Prepared by Professor Alan Whiteside, OBE, Chair of Global Health Policy, BSIA, Waterloo, Canada & Professor Emeritus, University of KwaZulu-Natal – http://www.alan-whiteside.com
The consequences of Covid-19 stretch far beyond illness and death. In this blog I will look at some of these, but I begin with a personal note. On Monday we went to the James Paget Hospital,1 which is about 45 km away from our home. I require minor, elective surgery to deal with an umbilical hernia. The National Health Service (NHS) assessed my situation and put me on the list. This trip was a ‘pre-operative assessment’ which involved being assessed by two sets of nurses, all very straight forward. At least it is now. The surgery was scheduled for the end of January but had to be delayed because of a surge in Covid-19 cases and admissions.
The hospital corridors were quiet, a notice on the front door says: ‘No visitors allowed’! All patients and staff must wear surgical masks. I had to visit two offices, but it took next to no time. The nurses say they have a sense they are over the worst of this surge. Make no mistake there are still people being admitted. On 22nd February, the local news reported four deaths at the hospital the previous day. The reality is many patients have put off attending hospital because ‘they do not want to be a bother to the NHS’ or they fear entering health facilities. There will be a huge backlog of people needing attention, and data suggests the excess mortality of the past year is due not only to Covid-19. In January 2021, Covid-19 was the main cause of death in the USA, with an average of more than 3,000 deaths per day. Heart disease is typically the number one cause of death, followed by cancer.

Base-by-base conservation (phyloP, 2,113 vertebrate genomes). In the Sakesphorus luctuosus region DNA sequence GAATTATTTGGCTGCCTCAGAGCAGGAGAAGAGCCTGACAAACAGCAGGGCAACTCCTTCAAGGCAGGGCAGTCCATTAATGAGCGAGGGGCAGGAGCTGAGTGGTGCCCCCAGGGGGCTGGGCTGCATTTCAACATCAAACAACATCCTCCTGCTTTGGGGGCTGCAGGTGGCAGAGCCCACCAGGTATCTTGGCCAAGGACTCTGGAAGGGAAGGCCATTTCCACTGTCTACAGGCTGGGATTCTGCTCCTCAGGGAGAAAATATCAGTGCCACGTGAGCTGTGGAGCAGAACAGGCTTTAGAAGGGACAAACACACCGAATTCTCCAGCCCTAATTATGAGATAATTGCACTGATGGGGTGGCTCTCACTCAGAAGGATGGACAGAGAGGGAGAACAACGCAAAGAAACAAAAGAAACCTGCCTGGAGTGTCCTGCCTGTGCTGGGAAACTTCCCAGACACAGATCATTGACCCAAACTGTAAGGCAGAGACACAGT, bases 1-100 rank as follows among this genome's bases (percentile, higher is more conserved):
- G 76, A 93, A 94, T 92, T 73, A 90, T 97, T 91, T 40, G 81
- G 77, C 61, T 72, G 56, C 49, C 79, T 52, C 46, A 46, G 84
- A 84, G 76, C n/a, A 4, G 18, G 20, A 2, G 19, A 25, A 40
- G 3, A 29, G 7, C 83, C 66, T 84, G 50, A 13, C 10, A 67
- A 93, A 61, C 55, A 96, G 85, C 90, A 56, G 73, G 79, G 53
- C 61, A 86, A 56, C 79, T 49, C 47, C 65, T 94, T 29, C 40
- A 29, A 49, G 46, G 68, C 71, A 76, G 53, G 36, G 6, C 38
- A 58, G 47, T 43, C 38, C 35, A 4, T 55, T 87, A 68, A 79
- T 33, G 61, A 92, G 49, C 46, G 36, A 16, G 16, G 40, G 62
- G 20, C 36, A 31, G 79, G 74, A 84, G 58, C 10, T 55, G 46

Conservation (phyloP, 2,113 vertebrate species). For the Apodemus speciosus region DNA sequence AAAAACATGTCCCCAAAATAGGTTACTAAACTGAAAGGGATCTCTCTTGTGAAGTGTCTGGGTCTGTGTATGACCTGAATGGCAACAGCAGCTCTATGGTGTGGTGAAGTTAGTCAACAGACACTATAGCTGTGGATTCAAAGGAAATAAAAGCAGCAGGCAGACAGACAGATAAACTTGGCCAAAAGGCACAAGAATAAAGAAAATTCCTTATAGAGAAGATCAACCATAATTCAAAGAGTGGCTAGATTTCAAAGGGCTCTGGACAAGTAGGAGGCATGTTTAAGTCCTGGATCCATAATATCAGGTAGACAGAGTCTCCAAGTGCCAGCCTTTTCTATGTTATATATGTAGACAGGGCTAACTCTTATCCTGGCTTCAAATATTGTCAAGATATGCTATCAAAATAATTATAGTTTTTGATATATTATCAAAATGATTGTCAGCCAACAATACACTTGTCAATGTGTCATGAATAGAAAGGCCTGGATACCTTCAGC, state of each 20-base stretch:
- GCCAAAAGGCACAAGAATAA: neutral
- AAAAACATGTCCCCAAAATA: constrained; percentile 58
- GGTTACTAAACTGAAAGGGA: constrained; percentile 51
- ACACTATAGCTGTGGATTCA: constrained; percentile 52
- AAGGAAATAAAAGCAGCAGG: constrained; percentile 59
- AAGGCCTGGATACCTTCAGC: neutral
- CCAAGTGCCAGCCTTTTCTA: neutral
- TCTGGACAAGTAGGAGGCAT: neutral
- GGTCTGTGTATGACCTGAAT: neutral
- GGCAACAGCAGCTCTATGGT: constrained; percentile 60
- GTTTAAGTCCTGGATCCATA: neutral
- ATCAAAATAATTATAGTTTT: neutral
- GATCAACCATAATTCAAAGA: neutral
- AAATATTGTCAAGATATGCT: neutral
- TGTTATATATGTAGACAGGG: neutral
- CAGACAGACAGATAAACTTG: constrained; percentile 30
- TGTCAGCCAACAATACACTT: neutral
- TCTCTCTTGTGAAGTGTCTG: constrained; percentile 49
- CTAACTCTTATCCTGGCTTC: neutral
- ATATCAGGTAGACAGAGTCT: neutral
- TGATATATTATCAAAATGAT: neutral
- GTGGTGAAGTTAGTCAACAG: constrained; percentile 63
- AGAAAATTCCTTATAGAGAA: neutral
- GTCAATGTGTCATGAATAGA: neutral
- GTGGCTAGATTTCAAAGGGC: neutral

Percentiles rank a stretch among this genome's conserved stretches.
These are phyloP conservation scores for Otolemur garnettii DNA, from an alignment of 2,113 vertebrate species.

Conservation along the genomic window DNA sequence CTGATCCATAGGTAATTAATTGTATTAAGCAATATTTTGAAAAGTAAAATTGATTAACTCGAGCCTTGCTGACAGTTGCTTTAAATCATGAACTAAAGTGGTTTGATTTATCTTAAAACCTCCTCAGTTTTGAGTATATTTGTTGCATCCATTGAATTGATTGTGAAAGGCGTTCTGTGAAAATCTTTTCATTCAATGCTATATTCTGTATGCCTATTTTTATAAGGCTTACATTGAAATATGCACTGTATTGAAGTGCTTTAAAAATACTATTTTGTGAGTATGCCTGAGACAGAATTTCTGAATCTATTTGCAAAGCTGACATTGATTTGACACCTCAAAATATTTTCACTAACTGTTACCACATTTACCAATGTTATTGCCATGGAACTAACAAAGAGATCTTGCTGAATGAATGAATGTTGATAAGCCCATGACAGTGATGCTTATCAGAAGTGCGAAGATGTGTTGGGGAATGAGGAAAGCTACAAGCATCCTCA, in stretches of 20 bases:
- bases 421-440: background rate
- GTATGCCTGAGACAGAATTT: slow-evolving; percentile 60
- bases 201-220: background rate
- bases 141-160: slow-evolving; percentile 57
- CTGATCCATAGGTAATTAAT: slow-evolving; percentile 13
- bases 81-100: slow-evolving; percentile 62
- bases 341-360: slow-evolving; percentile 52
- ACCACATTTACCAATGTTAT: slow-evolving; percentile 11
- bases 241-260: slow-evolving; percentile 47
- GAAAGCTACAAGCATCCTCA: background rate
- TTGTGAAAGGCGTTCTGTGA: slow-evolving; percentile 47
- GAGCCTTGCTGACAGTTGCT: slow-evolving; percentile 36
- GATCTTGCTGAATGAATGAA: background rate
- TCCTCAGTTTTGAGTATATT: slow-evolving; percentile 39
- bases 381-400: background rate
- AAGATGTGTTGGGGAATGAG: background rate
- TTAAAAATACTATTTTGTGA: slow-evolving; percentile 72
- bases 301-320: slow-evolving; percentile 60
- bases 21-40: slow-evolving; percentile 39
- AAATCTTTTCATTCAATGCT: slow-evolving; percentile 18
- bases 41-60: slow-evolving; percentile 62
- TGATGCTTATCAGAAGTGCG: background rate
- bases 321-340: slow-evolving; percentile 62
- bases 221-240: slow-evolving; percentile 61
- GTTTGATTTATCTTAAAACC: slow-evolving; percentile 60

Back at the James Paget, a Covid-19 testing tent is set up outside the hospital. On this coming Saturday I have to be tested there, then isolate completely for three days. This means not seeing anyone other than the household, and not leaving the house or garden. I am also checking the availability of vaccines. Although the NHS is following a procedure, with nine priority groups (my cohort have not been called yet), people can check availability online and book if there are spaces. My half-sister and brother-in-law (in their nineties) and their daughter (about my age) have received their first doses. My sister, a head teacher at a primary school, has just received her first vaccination in London, and was offered a choice between Pfizer and AstraZeneca. Using the government website, I can find spots, but they are miles away.